Crocetin, a carotenoid derivative, inhibits retinal ischemic damage in mice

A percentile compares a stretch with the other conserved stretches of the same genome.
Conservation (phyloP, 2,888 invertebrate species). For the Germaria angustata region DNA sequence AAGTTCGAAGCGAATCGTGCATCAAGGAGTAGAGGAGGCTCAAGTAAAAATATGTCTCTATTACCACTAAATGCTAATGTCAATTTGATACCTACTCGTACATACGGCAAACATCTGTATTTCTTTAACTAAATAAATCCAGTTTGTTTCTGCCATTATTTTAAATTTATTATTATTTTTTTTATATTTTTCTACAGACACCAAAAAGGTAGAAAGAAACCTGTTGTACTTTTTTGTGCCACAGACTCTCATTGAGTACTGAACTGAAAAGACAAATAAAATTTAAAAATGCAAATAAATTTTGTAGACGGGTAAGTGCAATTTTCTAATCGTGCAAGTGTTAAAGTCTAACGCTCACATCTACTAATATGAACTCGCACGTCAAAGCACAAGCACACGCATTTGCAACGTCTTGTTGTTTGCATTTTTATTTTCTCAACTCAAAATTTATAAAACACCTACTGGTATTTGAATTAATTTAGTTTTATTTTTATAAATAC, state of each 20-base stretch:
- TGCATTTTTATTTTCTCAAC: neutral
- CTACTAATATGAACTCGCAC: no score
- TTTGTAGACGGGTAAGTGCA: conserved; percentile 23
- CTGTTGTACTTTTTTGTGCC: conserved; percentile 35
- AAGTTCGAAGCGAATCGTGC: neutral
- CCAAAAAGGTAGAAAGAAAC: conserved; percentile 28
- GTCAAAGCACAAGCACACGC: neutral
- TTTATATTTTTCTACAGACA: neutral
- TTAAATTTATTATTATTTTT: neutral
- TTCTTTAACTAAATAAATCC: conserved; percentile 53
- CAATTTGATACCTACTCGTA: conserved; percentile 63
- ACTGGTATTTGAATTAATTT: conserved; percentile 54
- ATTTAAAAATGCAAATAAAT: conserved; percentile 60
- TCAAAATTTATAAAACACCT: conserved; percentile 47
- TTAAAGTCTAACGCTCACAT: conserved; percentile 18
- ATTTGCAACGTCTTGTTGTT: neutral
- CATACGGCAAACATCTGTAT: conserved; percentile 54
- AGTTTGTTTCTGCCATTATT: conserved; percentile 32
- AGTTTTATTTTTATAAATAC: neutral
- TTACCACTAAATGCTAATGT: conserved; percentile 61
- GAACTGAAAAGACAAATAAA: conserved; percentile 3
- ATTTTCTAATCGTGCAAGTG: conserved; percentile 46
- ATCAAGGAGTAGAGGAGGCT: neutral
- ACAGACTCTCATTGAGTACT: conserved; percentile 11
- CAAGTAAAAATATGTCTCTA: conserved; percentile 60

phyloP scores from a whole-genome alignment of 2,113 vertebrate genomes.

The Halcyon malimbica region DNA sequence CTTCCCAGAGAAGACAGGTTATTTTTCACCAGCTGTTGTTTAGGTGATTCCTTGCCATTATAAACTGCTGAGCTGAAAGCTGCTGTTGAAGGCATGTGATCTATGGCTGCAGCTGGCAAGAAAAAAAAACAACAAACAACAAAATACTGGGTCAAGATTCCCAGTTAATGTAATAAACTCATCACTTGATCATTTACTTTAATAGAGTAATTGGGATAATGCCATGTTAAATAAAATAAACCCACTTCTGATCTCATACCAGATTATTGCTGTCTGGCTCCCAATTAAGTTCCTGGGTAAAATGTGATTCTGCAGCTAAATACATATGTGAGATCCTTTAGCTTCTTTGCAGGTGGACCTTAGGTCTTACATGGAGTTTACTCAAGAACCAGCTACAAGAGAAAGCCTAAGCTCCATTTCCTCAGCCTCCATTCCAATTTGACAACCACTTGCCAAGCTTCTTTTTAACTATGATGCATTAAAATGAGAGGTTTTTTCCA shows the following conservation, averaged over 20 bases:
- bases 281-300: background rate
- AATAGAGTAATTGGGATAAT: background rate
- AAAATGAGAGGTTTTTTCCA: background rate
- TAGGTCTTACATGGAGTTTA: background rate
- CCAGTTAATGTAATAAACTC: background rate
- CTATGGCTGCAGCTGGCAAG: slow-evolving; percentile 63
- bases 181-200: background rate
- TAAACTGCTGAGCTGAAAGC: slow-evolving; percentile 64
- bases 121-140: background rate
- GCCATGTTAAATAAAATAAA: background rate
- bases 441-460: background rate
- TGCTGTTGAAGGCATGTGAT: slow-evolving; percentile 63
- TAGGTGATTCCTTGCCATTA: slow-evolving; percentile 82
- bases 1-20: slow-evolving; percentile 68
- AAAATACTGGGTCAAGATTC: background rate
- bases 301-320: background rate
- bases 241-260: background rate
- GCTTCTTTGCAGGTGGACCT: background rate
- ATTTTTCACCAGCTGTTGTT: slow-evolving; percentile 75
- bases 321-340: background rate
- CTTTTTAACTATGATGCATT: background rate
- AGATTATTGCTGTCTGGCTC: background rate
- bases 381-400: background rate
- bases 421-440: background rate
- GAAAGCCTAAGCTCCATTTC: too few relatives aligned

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Crocetin, an aglycone of crocin, is found both in the saffron crocus (Crocus starus L.) and in gardenia fruit (Gardenia jasminoides Ellis). We evaluated the protective effects of crocetin against the retinal ischemia induced by 5 h unilateral ligation of both the pterygopalatine artery (PPA) and the external carotid artery (ECA) in anesthetized mice. The effects of crocetin (20 mg/kg, p.o.) on ischemia/reperfusion-induced retinal damage were examined by histological, electrophysiological, and anti-apoptotic analyses. Data for anti-apoptotic analysis was obtained by terminal deoxynucleotidyl transferase dUTP nick end labeling (TUNEL) staining. Using immunohistochemistry and immunoblotting, the protective mechanism mediating the effects of crocetin was evaluated by examining crocetin's effects on the expression of 8-hydroxy-2-deoxyguanosine (8-OHdG; used as a marker of oxidative stress) and on phosphorylations of mitogen-activated protein kinases [MAPK; viz. extracellular signal-regulated protein kinases (ERK), c-Jun N-terminal kinases (JNK) and p38], and the redox-sensitive transcription factors nuclear factor-kappa B (NF-κB) and c-Jun. The histological analysis revealed that ischemia/reperfusion (I/R) decreased the cell number in the ganglion cell layer (GCL) and the thickness of inner nuclear layer (INL), and that crocetin inhibited GCL and INL. ERG measurements revealed that crocetin prevented the I/R-induced reductions in a- and b-wave amplitudes seen at 5 days after I/R. In addition, crocetin decreased the numbers of TUNEL-positive cells and 8-OHdG-positive cells, and the phosphorylation levels of p38, JNK, NF-κB, and c-Jun present in the retina after I/R. These findings indicate that crocetin prevented ischemia-induced retinal damage through its inhibition of oxidative stress.

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